Panic Attacks

Panic Attacks 

by Thomas Larkin

Panic attacks are rushes or spikes in anxiety. We get flooded with it. But the key thing is it comes from inside us, not from the outside.

People often come to psychotherapy saying ‘I get panic attacks but there is nothing to be frightened of’. They are right, nothing is happening externally to make them anxious. What we are afraid of is the appearance of the anxiety itself from within ourselves. We are anxious about being anxious.

Anxiety beginnings

We either grew up in an anxious household or we experienced something in our lives that made us frightened, such as a car accident or health worries or any manner of frightening experience. If these experiences remain unprocessed the anxiety stays with us.

The longer it remains unprocessed, the more anxious it becomes. For example, if we were in a car accident with a red car, after some time, we can react with a lot of anxiety to the colour red. We get a spike of anxiety from the part of us that experienced the accident.

Soon our anxious self becomes more anxious about more things as it seeks to protect itself. As a reaction, people often make their worlds smaller and smaller to avoid the anxiety, for example, they won’t go shopping. But the anxiety is within and it doesn’t matter what we stop doing, the unprocessed anxiety remains.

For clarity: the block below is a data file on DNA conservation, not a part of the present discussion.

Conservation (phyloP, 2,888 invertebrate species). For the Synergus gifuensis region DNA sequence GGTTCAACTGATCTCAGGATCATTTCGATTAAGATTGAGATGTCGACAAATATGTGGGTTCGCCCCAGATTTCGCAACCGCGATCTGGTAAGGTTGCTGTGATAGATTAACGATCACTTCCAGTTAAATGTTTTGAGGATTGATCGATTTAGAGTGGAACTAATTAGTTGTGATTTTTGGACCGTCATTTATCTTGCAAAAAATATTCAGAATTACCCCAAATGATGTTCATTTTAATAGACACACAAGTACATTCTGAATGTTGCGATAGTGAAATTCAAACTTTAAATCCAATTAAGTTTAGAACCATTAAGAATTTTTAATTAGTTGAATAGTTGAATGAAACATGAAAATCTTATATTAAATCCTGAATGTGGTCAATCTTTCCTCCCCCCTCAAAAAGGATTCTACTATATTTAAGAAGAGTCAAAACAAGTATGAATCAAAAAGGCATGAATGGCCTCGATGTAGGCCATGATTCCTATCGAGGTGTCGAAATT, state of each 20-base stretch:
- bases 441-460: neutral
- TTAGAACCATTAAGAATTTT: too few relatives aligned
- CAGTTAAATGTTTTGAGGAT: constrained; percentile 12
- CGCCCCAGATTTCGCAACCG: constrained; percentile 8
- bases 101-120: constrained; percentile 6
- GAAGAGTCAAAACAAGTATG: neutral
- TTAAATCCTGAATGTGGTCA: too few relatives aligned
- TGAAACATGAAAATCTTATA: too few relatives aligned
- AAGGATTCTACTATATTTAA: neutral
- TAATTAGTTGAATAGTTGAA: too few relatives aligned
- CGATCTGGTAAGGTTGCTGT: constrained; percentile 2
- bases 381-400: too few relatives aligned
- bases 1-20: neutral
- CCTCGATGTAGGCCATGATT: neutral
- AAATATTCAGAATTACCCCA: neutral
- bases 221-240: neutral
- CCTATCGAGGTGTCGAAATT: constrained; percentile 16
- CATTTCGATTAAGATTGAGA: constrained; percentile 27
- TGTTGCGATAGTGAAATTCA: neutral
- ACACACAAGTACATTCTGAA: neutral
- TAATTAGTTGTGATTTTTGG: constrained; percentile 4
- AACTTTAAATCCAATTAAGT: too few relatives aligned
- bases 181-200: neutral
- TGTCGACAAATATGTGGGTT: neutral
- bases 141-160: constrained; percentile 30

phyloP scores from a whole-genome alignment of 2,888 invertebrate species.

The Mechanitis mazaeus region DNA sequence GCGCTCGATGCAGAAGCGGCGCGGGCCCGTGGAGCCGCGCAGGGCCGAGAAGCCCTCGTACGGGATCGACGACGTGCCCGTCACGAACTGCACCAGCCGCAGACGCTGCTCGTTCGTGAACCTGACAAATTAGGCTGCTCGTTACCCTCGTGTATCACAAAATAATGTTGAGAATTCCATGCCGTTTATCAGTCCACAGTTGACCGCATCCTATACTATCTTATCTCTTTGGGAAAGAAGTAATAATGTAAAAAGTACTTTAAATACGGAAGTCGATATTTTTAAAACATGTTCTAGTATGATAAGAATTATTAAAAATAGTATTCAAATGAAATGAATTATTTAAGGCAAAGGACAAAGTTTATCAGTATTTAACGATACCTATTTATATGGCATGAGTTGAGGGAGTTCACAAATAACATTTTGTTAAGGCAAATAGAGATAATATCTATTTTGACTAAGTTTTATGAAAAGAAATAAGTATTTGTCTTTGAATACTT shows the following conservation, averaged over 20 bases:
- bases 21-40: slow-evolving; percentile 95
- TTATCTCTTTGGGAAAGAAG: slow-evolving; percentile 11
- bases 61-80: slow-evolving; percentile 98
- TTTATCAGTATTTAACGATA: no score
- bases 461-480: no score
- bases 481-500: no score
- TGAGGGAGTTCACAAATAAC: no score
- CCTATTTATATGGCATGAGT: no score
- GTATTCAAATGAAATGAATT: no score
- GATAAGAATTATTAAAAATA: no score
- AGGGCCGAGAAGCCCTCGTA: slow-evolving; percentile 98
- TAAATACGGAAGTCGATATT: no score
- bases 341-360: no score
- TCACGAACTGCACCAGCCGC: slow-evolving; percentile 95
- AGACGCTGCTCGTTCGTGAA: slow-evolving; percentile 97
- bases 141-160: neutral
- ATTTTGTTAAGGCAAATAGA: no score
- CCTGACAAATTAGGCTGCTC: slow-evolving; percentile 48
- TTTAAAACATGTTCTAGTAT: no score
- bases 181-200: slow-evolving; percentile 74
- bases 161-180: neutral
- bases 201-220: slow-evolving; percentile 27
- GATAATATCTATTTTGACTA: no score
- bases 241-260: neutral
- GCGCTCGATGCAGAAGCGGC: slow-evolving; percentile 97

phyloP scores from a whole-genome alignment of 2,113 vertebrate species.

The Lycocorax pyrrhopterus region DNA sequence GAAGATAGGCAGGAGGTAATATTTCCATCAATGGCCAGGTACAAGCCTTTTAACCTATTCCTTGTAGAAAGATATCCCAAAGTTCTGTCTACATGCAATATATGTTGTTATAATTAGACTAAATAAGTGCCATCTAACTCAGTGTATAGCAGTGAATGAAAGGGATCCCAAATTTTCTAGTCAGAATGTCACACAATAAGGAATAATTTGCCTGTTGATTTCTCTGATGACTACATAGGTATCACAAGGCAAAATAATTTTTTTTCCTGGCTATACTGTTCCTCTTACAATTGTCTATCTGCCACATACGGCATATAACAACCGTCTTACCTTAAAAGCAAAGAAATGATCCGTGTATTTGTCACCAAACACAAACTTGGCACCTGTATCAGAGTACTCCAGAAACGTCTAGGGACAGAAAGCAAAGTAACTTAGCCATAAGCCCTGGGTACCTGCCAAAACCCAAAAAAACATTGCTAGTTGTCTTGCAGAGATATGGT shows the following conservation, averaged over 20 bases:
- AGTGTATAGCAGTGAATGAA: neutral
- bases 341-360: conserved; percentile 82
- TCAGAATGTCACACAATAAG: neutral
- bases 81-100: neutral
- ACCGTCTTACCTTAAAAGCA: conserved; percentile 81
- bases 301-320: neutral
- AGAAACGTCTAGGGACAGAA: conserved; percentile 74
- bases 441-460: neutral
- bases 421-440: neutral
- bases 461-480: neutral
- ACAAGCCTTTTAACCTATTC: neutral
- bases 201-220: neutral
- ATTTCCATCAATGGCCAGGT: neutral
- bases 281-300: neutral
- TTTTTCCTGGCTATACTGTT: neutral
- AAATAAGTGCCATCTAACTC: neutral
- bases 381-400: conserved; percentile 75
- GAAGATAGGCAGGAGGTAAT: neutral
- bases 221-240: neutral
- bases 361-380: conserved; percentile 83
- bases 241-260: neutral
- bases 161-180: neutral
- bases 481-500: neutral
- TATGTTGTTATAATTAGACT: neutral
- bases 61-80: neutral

Psychotherapy for Panic Attacks

Psychotherapy is particularly effective for panic attacks. In the therapeutic setting, space is given to the anxiety itself and, as it becomes processed, we feel less and less anxious about more and more things. Until we reach a stage where our anxiety is the more natural alarm bell for real external danger.

As our anxiety goes down, confidence goes up in exact relation, the two are interlinked.

Thomas Larkin is a registered therapist with ICP, available at